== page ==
Since most of us were baptized as infants, we were never offered a formal opportunity to give ourselves completely to God. That’s one of the reasons the Ten Commandments don’t mean for us what they meant for those who originally received them.

The late Rev. Dennis Mc-Carthy taught that these special ten regulations make sense only when we stop referring to them as commandments and start calling them “responsibilities.”

They never were intended to be dictates from heaven, applying to all people, objects to be placed in lobbies of city halls and courthouses. They were part of a covenant which God entered into with a specific group of people: the Israelites.


Beginning in the ‘50s and ‘60s, Father McCarthy and other scholars returned these regulations to the covenant context from which religious people through the centuries had removed them. He reminded his students, for instance, of the importance of the first sentence in the first reading (Ex 20: 1-17): “I, Yahweh, am your God, who brought you out of the land of Egypt, that place of slavery.”

In ancient covenant terminology, this small verse is called the “historical prologue.” Its presence is essential for understanding the rest of the covenant. No one during the Exodus period entered into a treaty or covenant unless a relationship already existed between the parties before they created this new contract. In the case of Yahweh and the Israelites, the relationship began when Yahweh offered freedom to a band of Hebrew slaves.

Not only was their liberation something these former slaves would never forget, it was also why they trusted Yahweh enough to agree to take on the ten covenant responsibilities we hear enumerated in the rest of the passage.

Just as all human relationships demand changes in our behavior patterns, so the ancient Israelites were expected to change their behavior because of a relationship with Yahweh that began even before Moses led them out of Egypt. This change eventually crystallized into the covenant responsibilities.

Ignorance about the “relationship-context” of the Ten Commandments also leads us to miss some of what Paul and John say in the other readings.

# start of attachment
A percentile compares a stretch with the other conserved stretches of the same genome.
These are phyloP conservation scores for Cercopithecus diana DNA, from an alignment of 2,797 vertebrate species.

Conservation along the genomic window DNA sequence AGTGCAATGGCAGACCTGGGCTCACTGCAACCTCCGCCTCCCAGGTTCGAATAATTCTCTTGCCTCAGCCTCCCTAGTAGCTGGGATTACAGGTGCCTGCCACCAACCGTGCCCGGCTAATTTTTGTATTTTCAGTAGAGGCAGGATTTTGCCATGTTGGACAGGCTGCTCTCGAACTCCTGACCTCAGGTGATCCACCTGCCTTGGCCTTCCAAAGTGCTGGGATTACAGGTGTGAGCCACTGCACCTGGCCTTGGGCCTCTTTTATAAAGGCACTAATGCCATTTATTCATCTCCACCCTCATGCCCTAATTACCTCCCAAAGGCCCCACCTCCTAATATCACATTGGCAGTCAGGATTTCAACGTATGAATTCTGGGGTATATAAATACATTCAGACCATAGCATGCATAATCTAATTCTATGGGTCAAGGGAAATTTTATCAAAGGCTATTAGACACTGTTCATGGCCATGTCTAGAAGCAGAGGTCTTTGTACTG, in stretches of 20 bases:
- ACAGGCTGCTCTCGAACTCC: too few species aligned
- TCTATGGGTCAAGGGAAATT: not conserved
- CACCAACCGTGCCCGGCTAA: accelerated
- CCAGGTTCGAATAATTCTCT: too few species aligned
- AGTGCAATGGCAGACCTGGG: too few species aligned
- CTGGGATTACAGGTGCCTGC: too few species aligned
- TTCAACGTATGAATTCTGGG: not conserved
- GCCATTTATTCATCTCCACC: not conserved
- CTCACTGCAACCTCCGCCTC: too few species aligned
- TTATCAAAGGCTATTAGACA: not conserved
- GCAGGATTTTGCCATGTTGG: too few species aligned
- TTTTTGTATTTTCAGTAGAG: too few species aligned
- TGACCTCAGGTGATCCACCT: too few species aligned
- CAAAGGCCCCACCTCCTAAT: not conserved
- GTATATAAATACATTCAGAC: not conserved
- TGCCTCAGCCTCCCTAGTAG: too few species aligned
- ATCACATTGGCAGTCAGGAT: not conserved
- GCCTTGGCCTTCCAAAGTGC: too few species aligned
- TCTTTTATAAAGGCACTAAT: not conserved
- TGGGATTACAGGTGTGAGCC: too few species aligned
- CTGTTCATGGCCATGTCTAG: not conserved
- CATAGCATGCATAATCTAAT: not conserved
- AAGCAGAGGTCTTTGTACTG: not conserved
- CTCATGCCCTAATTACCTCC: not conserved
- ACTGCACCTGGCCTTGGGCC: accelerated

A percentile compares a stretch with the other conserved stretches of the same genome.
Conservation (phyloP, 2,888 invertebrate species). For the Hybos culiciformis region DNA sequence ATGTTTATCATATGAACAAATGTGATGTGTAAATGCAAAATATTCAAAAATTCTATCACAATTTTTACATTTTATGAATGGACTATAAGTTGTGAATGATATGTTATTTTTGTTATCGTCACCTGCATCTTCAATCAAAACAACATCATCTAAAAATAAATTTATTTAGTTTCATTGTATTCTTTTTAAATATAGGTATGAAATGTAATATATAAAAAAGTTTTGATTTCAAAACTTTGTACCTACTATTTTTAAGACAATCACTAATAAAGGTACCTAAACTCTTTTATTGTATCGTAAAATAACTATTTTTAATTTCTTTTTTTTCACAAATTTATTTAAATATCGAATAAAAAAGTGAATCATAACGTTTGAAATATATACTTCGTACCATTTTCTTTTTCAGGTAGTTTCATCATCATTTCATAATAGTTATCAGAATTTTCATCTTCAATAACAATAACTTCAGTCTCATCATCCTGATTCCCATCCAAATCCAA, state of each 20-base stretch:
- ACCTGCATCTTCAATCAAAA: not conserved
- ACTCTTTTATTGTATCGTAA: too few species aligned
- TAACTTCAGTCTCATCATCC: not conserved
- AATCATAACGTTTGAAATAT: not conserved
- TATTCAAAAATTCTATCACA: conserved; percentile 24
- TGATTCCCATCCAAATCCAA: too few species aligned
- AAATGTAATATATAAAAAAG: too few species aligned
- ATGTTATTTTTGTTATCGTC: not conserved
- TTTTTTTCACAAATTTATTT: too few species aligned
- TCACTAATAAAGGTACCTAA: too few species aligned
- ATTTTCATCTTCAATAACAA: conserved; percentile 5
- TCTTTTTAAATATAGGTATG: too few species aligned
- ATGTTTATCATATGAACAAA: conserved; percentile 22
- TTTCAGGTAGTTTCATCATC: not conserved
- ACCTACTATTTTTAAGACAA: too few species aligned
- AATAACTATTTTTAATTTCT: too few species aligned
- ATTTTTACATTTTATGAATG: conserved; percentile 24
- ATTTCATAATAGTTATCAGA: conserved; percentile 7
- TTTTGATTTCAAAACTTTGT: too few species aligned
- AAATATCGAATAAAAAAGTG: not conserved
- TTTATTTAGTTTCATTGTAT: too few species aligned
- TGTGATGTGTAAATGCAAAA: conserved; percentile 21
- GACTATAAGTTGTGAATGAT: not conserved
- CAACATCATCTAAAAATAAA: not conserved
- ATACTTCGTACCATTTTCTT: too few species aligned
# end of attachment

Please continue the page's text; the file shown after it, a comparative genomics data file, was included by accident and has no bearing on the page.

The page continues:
The Apostle simply reminds his Corinthian community of something they already know, since they already have a relationship with the risen Jesus (I Cor 1: 22-25). “The foolishness of God is wiser than human wisdom,” he writes, “and the weakness of God is stronger than human strength.” Such statements aren’t rooted in a book-knowledge of God; they come only from personal experience.

We find something parallel in the Gospel (Jn 2: 13-25). Accustomed to living our faith without any dependence on the Jerusalem temple, we can’t imagine what it must have been like for Jesus’ first followers to lose that link with God.

They originally were all Jews. Much of their religion revolved around the ritual and prayers performed in that sacred place. But once Gentiles began to join their numbers, the temple became a problem. Gentiles were forbidden under pain of death to enter it. And soon, because of their teachings and their association with Gentiles, even Jewish Christians were barred from entering its precincts.

Given this anti-Christian background and the eventual Roman destruction of the temple in 70, all four evangelists narrate Jesus’ “cleansing” of the temple, though none as “violently” as John.

John offers a new temple theology: Jesus is now the temple through which His followers come into contact with God. We’re no longer concerned with buildings. A person centers our faith. Once again, we’re dealing with a relationship.

Religion is a lot less demanding when relationships aren’t part of it. There’s just one problem: Faith is impossible without them.